This is me with my co-editors, in the middle of yesterday afternoon, hard at work on Jewish Thought, Utopia and Revolution. The book is in its final stages of production–we’ve edited all of the chapters into shape, made all of the necessary checks for style and consistency, agreed the final running order, filled out most of the marketing questionnaire (don’t laugh, that ate up most of the time between this photograph being taken and supper!), and outlined the introduction (with agreement regarding exactly who is writing which bits). This last task has involved a shift in the platform of the collaboration from Dropbox to Google Docs, so that we can all have the same document open and work on our little chunks without running into version conflicts. It’s not too many years ago that part of our meeting agenda this weekend would have been working out a precise schedule by which each person would finish their bit and email it to the next one.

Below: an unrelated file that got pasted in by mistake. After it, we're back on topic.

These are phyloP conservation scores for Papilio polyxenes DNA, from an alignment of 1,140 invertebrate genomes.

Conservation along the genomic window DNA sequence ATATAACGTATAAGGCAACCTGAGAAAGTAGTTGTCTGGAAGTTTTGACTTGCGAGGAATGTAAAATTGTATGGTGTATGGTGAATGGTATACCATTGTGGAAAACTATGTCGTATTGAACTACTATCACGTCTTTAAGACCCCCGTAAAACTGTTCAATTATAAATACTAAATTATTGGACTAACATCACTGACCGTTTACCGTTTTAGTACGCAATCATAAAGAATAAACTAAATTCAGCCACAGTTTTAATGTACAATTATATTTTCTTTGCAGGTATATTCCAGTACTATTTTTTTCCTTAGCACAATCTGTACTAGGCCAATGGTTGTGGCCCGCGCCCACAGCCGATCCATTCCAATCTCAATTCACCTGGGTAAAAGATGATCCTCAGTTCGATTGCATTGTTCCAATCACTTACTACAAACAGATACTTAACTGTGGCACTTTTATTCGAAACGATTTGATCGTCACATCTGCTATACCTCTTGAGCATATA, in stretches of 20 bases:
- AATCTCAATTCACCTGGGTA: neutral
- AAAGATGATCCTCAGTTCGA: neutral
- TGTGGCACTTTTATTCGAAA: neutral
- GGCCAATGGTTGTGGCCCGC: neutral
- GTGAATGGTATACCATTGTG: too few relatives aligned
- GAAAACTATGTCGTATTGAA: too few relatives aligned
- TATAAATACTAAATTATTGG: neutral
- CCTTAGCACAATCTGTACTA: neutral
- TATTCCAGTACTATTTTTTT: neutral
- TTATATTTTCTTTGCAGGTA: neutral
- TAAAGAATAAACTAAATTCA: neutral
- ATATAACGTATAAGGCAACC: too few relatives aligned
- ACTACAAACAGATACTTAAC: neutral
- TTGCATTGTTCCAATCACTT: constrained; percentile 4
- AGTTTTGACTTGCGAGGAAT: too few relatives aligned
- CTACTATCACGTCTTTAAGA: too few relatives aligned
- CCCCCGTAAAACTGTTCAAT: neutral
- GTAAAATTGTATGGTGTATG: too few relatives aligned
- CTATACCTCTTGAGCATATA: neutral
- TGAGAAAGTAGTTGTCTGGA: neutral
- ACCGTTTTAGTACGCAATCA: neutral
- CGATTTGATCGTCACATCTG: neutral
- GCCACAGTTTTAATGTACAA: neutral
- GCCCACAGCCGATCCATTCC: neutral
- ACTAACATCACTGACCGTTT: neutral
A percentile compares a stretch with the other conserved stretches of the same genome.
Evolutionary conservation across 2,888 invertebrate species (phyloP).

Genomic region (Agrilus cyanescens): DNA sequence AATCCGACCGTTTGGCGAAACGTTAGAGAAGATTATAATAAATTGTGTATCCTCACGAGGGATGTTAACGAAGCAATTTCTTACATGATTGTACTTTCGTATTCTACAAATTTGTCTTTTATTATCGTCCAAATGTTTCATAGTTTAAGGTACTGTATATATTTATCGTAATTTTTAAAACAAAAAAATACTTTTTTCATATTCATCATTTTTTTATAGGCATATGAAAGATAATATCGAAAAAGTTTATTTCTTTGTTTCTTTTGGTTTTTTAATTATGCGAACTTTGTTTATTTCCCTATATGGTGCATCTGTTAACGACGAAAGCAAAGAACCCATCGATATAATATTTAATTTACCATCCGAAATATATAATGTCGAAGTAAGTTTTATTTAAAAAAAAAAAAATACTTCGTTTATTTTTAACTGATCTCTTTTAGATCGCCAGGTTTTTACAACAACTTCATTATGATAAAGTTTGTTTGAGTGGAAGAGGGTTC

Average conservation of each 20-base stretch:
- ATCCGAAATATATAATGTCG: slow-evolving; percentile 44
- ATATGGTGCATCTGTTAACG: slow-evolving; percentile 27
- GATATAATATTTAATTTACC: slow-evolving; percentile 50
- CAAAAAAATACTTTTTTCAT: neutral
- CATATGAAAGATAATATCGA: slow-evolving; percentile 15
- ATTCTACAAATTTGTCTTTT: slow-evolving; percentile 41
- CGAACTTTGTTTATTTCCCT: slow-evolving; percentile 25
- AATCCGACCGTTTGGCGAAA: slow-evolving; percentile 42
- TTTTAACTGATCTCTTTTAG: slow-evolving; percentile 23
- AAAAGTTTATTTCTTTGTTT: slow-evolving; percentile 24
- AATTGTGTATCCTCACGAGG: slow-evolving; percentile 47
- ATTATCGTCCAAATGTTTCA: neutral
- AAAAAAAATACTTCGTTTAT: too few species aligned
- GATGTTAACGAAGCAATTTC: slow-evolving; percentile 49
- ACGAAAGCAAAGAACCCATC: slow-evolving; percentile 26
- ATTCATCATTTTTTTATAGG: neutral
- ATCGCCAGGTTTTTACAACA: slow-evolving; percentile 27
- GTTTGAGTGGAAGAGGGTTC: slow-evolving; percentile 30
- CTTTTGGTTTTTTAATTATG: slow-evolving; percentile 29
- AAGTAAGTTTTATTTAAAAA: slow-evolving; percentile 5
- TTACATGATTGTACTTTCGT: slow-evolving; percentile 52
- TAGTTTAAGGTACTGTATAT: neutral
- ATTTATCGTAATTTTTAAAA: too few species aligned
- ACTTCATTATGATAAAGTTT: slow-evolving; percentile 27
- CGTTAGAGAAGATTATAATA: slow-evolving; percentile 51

I will write more about the book itself as the publication deadline draws near; suffice to say, as you may discern from the title, the focus is on the Jewish underpinnings of twentieth-century political philosophies; this means that the Judaism on the table is, largely, a universalised (and often, though not necessarily, secularised) philosophy of history, rather than the particular covenantal model that is more recognisable as religious Judaism. In this regard, the book does speak to the old question of what is “Jewish” about “Modern Jewish Thought”–although the latter is not a formulation that any of the authors in the volume use to identify their own field of research; very few of the writers in the volume are specialists in Judaism per se, but rather specialists in their own fields (philosophy, history, political science, literary studies) who find that thinkers who were formed by the strange circumstances of being Jewish in early 20th century Europe have a very important contribution to offer to those fields. There is something deeply satisfying to me in being able to see Judaism treated not as an entirely separate object of study that should be kept hemmed off in its own special space, but as a necessary precondition for understanding the larger movements in the world of ideas.